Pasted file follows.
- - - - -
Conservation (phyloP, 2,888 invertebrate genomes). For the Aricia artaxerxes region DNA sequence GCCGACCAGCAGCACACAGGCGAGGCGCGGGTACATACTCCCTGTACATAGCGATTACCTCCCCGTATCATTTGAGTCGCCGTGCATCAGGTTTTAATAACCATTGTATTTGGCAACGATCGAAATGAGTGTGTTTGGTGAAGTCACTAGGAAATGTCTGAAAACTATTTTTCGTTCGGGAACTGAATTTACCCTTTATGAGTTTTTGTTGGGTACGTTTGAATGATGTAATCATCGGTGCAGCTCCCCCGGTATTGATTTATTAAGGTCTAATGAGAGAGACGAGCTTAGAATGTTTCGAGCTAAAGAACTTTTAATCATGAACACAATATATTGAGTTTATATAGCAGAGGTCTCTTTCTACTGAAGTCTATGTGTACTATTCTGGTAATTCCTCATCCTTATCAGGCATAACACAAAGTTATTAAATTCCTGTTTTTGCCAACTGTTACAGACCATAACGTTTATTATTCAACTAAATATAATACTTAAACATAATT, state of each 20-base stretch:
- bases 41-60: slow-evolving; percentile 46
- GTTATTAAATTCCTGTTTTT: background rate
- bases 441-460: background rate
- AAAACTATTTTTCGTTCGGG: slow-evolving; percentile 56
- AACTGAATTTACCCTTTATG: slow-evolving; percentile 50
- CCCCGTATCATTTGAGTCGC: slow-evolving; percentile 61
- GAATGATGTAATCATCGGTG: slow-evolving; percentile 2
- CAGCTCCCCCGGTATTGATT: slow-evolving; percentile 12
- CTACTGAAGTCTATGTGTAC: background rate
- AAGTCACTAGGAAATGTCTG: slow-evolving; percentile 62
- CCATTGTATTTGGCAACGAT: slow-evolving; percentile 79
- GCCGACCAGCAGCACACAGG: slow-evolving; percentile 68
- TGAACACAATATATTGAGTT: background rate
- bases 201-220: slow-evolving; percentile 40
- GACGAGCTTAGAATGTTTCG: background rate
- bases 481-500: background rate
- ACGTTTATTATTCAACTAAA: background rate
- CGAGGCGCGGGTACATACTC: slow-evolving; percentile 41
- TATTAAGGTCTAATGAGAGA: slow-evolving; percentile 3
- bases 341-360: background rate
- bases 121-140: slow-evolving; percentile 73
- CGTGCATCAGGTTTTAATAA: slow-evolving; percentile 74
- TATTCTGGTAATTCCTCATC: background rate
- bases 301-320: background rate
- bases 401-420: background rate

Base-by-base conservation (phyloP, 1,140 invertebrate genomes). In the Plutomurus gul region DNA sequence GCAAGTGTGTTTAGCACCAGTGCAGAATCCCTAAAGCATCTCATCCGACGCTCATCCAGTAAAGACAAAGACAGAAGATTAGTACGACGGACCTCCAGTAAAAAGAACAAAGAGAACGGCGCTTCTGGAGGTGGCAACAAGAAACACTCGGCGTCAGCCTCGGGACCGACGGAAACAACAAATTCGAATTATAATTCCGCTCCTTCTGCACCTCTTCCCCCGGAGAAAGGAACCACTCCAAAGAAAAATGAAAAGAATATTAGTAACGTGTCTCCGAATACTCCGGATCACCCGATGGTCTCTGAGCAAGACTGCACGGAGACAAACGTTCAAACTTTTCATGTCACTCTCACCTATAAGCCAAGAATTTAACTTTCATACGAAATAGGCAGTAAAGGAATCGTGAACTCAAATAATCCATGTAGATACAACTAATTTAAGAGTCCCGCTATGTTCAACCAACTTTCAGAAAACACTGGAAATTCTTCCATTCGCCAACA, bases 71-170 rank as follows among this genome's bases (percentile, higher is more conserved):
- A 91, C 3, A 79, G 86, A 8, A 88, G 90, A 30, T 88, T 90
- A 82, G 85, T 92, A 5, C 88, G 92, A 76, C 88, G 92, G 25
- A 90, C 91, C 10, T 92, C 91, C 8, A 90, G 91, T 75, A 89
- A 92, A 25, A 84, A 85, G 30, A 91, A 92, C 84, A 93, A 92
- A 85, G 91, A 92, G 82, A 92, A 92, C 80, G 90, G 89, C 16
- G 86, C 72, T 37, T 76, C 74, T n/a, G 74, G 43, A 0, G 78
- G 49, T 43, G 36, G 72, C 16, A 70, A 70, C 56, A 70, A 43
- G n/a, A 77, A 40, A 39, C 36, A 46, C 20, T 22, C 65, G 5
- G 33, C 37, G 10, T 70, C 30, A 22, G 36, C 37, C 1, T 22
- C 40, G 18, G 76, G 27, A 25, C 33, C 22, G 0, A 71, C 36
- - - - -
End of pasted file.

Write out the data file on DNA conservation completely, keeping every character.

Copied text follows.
Conservation (phyloP, 2,888 invertebrate genomes). For the Aricia artaxerxes region DNA sequence GCCGACCAGCAGCACACAGGCGAGGCGCGGGTACATACTCCCTGTACATAGCGATTACCTCCCCGTATCATTTGAGTCGCCGTGCATCAGGTTTTAATAACCATTGTATTTGGCAACGATCGAAATGAGTGTGTTTGGTGAAGTCACTAGGAAATGTCTGAAAACTATTTTTCGTTCGGGAACTGAATTTACCCTTTATGAGTTTTTGTTGGGTACGTTTGAATGATGTAATCATCGGTGCAGCTCCCCCGGTATTGATTTATTAAGGTCTAATGAGAGAGACGAGCTTAGAATGTTTCGAGCTAAAGAACTTTTAATCATGAACACAATATATTGAGTTTATATAGCAGAGGTCTCTTTCTACTGAAGTCTATGTGTACTATTCTGGTAATTCCTCATCCTTATCAGGCATAACACAAAGTTATTAAATTCCTGTTTTTGCCAACTGTTACAGACCATAACGTTTATTATTCAACTAAATATAATACTTAAACATAATT, state of each 20-base stretch:
- bases 41-60: slow-evolving; percentile 46
- GTTATTAAATTCCTGTTTTT: background rate
- bases 441-460: background rate
- AAAACTATTTTTCGTTCGGG: slow-evolving; percentile 56
- AACTGAATTTACCCTTTATG: slow-evolving; percentile 50
- CCCCGTATCATTTGAGTCGC: slow-evolving; percentile 61
- GAATGATGTAATCATCGGTG: slow-evolving; percentile 2
- CAGCTCCCCCGGTATTGATT: slow-evolving; percentile 12
- CTACTGAAGTCTATGTGTAC: background rate
- AAGTCACTAGGAAATGTCTG: slow-evolving; percentile 62
- CCATTGTATTTGGCAACGAT: slow-evolving; percentile 79
- GCCGACCAGCAGCACACAGG: slow-evolving; percentile 68
- TGAACACAATATATTGAGTT: background rate
- bases 201-220: slow-evolving; percentile 40
- GACGAGCTTAGAATGTTTCG: background rate
- bases 481-500: background rate
- ACGTTTATTATTCAACTAAA: background rate
- CGAGGCGCGGGTACATACTC: slow-evolving; percentile 41
- TATTAAGGTCTAATGAGAGA: slow-evolving; percentile 3
- bases 341-360: background rate
- bases 121-140: slow-evolving; percentile 73
- CGTGCATCAGGTTTTAATAA: slow-evolving; percentile 74
- TATTCTGGTAATTCCTCATC: background rate
- bases 301-320: background rate
- bases 401-420: background rate

Base-by-base conservation (phyloP, 1,140 invertebrate genomes). In the Plutomurus gul region DNA sequence GCAAGTGTGTTTAGCACCAGTGCAGAATCCCTAAAGCATCTCATCCGACGCTCATCCAGTAAAGACAAAGACAGAAGATTAGTACGACGGACCTCCAGTAAAAAGAACAAAGAGAACGGCGCTTCTGGAGGTGGCAACAAGAAACACTCGGCGTCAGCCTCGGGACCGACGGAAACAACAAATTCGAATTATAATTCCGCTCCTTCTGCACCTCTTCCCCCGGAGAAAGGAACCACTCCAAAGAAAAATGAAAAGAATATTAGTAACGTGTCTCCGAATACTCCGGATCACCCGATGGTCTCTGAGCAAGACTGCACGGAGACAAACGTTCAAACTTTTCATGTCACTCTCACCTATAAGCCAAGAATTTAACTTTCATACGAAATAGGCAGTAAAGGAATCGTGAACTCAAATAATCCATGTAGATACAACTAATTTAAGAGTCCCGCTATGTTCAACCAACTTTCAGAAAACACTGGAAATTCTTCCATTCGCCAACA, bases 71-170 rank as follows among this genome's bases (percentile, higher is more conserved):
- A 91, C 3, A 79, G 86, A 8, A 88, G 90, A 30, T 88, T 90
- A 82, G 85, T 92, A 5, C 88, G 92, A 76, C 88, G 92, G 25
- A 90, C 91, C 10, T 92, C 91, C 8, A 90, G 91, T 75, A 89
- A 92, A 25, A 84, A 85, G 30, A 91, A 92, C 84, A 93, A 92
- A 85, G 91, A 92, G 82, A 92, A 92, C 80, G 90, G 89, C 16
- G 86, C 72, T 37, T 76, C 74, T n/a, G 74, G 43, A 0, G 78
- G 49, T 43, G 36, G 72, C 16, A 70, A 70, C 56, A 70, A 43
- G n/a, A 77, A 40, A 39, C 36, A 46, C 20, T 22, C 65, G 5
- G 33, C 37, G 10, T 70, C 30, A 22, G 36, C 37, C 1, T 22
- C 40, G 18, G 76, G 27, A 25, C 33, C 22, G 0, A 71, C 36